He was calm again and even though he asked me if he would be able to get the X-box back, he didn’t argue with me about the conditions.  He seemed to think that the conditions were reasonable and I don’t know why he wasn’t willing to do what was required, but it was fine with me to not have to give him back the X-box.  I think the X-box is one of the most damaging things to our family relationship that exists and I wish it would be an easy thing to just destroy it. 

He even interacted with his nephew a little bit and I think that did him some good.  My grandson is fun and just gets to your heart in a way that you can’t help but love him more and more every time you see him.

Maybe that love helped wear off some of the armor that my son had piled on himself because he actually teased me and tickled my side a few times like he used to when we were getting along and he even smiled!  It is amazing how things like that can actually make a difference in the mood in the house.

Hearing Day was Thursday.  We were to meet with the Doctor, the alternate therapist, and a new Psych therapist.  They were going to ask my son questions, allow us to ask questions, and tell us what they thought was the right course of action. 

They gave us the impression that they were going to reinstate our son, depending on his answers to their questions and how seriously he acted about completing the program.  We were at exactly 4 months after he had been admitted to rehab and here we were trying to fight for him to be able to remain in treatment.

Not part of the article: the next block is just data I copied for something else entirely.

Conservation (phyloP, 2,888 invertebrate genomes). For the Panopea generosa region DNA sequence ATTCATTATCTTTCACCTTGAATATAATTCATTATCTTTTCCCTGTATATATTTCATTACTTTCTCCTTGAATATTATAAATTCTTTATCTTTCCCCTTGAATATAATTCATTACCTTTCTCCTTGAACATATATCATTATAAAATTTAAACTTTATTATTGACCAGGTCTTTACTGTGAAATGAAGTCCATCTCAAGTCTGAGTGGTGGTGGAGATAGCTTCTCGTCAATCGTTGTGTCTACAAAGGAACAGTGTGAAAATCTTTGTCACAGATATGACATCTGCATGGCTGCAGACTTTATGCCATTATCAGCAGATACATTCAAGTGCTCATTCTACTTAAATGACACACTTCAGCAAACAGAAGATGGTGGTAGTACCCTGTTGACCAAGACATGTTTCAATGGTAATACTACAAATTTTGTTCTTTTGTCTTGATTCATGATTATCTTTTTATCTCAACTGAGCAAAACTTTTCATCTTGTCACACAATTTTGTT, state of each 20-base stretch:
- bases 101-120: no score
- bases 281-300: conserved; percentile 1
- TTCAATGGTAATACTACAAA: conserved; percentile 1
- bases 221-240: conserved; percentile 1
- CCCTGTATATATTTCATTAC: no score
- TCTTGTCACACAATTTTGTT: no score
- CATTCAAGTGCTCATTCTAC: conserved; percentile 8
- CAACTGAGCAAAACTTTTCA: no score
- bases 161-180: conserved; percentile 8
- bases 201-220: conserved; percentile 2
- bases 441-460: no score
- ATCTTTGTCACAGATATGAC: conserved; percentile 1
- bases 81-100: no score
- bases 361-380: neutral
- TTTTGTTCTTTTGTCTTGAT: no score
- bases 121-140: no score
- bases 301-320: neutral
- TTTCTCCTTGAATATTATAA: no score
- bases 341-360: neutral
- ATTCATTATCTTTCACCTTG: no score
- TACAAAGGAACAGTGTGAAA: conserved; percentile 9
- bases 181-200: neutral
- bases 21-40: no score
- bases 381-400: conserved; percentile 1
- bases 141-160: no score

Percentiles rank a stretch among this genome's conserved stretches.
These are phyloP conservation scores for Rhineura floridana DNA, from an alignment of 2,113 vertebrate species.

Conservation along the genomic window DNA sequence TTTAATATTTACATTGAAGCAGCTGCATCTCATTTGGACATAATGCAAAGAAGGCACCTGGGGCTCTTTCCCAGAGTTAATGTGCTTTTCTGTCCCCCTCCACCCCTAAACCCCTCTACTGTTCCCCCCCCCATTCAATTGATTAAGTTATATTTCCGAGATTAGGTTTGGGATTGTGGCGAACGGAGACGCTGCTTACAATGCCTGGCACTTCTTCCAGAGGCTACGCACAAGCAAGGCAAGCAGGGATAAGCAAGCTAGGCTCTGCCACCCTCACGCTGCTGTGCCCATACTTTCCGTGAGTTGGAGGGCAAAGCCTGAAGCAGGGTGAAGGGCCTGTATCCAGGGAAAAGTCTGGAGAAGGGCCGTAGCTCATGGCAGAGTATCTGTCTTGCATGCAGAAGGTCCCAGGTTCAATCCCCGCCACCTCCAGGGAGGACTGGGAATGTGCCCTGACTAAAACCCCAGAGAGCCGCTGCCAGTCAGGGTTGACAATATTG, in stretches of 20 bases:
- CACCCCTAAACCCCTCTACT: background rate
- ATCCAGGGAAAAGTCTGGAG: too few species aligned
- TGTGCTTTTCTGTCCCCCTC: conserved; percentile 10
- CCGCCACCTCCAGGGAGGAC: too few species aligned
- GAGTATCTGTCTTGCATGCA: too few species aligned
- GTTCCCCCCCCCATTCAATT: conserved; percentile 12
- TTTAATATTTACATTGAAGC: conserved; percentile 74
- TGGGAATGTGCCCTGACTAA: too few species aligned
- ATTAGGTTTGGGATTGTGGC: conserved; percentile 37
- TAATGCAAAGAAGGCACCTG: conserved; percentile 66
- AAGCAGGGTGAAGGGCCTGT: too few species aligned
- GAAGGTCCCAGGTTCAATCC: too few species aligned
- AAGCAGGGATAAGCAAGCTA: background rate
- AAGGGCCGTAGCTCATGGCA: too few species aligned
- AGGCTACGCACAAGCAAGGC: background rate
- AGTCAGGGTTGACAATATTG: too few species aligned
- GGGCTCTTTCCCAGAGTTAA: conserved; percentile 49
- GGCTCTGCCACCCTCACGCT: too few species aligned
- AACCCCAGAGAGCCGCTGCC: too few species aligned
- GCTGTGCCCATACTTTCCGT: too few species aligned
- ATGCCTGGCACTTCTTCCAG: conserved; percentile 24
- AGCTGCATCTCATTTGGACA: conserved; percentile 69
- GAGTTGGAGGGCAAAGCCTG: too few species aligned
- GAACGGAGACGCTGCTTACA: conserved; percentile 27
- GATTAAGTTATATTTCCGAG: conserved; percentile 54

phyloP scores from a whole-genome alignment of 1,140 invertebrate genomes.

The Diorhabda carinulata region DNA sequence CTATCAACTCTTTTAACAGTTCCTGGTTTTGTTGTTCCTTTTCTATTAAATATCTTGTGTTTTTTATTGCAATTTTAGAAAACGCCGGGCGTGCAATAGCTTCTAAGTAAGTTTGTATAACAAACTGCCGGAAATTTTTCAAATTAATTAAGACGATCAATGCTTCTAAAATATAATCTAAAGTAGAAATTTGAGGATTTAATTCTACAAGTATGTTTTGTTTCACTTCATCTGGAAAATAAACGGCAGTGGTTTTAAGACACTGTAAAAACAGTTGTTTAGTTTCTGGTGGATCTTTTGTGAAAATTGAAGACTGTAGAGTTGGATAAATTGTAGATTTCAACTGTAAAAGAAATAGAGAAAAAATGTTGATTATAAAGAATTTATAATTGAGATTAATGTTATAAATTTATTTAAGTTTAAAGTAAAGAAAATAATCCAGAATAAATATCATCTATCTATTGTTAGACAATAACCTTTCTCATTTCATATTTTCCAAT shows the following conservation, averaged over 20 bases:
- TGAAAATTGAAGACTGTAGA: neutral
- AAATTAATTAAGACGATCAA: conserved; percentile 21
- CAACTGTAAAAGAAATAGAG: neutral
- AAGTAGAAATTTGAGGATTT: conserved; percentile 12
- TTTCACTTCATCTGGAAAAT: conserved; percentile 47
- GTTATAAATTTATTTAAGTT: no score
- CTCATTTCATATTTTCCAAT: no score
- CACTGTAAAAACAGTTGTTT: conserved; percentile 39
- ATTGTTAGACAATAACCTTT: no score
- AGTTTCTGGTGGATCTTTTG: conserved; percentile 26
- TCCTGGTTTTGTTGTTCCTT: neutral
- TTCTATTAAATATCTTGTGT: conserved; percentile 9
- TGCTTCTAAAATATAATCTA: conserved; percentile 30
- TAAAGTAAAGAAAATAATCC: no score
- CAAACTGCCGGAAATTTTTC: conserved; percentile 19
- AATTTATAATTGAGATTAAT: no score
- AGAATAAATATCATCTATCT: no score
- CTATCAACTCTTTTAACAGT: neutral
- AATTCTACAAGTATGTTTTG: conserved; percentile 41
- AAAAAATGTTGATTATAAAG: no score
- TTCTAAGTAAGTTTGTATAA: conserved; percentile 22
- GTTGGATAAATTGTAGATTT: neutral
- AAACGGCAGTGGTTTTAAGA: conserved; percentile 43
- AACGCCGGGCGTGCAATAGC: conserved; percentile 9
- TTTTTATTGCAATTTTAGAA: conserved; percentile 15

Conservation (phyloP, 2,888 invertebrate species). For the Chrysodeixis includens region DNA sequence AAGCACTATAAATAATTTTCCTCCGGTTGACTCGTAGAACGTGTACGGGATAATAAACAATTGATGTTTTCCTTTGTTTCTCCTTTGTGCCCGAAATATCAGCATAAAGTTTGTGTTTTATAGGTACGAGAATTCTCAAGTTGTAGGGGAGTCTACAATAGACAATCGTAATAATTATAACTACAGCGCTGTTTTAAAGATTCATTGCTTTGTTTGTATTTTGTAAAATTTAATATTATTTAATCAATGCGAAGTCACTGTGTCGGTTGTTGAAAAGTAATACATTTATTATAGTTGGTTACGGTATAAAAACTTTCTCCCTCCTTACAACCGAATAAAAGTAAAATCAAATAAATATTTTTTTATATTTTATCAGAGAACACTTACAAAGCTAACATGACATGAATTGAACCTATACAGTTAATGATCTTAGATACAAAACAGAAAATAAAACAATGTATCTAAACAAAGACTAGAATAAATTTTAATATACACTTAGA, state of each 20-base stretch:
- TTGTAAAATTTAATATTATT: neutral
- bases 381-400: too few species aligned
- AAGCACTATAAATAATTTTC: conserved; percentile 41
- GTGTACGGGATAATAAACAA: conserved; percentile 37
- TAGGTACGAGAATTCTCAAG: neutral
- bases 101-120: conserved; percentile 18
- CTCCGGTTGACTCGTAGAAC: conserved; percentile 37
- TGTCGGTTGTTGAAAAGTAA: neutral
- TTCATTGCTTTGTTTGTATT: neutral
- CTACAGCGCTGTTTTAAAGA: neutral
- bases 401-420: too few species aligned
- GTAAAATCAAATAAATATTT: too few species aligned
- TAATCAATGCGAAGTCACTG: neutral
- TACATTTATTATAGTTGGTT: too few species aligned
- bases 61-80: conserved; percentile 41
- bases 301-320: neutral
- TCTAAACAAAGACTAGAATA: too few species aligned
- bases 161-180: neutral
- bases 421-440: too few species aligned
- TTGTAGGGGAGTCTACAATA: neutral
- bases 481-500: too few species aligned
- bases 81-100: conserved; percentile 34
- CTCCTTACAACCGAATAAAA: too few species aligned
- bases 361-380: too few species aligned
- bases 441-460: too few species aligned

During his suspension he had to complete an honesty paper and an incident packet.  Both things said basically the same thing: 

“On Monday or Tuesday, _______ asked me if I wanted any pills and I said yes so he said he would leave them under the sink in the bathroom and he did and before I used them I thought about what I was doing and felt like sh!# and so I decided that I wasn’t going to use so I flushed them down the toilet and didn’t tell staff.”

I was so nervous about the hearing.  I just didn’t think they wanted him back.  And, I thought that if my son didn’t want to go back, he might be rude and uncooperative with their questions just so that they would expel him.

It wasn’t as intense as we were led to believe it would be.  They agreed to take him back on a three week trial basis.  He was asked to verbally commit to do what he needed to do in the program to advance.  They even got him to commit to go to bed with a better routine, and to eat more so that he could gain weight. 

The doctor told him that if he could not remain in this program he would be referred to another program that was more like a boot camp which was nowhere near as nice as this program is.

They said that they were going to do more behavior-type therapy with him and would give him detailed lists of what they expected him to do and we would have to keep them informed about whether he was doing what was expected.

They wanted to take him right to school when the meeting was over.  He thought he would start back the next day and tried to get me to tell them that would be fine with me.  But, I said, “Are you kidding me?  You have been tied to my hip for five days!  You can go to school today!”  He actually seemed to understand.  He wasn’t happy about it, but went willingly. 

It was such a relief.

He wasn’t expelled.

I was so happy.

I kind of think, that in a way, my son was, too.